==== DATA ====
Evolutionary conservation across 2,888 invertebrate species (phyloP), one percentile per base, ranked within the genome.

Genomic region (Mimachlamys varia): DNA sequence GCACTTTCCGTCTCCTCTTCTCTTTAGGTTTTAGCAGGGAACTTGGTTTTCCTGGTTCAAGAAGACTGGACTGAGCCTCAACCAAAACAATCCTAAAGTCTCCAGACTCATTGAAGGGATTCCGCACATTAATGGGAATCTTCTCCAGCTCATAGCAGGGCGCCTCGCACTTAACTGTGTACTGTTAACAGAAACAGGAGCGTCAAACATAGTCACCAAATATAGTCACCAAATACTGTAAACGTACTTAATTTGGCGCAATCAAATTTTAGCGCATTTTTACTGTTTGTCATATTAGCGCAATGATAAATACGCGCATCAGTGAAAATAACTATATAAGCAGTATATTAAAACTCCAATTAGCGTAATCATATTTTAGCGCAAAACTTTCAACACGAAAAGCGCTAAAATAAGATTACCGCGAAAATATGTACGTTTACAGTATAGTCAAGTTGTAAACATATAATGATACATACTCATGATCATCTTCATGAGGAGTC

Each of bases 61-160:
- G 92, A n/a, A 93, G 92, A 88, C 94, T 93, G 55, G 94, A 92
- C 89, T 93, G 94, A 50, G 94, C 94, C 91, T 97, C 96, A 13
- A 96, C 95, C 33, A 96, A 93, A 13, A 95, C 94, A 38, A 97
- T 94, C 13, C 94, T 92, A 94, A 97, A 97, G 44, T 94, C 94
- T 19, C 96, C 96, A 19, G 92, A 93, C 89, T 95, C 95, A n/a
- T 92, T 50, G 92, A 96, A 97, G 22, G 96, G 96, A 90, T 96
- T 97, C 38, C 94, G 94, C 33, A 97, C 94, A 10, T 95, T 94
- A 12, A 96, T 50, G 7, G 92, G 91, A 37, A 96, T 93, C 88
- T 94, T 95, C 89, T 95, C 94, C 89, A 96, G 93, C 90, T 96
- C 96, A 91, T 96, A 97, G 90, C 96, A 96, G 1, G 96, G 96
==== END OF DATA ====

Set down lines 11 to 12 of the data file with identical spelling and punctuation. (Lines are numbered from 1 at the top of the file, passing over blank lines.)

- A 12, A 96, T 50, G 7, G 92, G 91, A 37, A 96, T 93, C 88
- T 94, T 95, C 89, T 95, C 94, C 89, A 96, G 93, C 90, T 96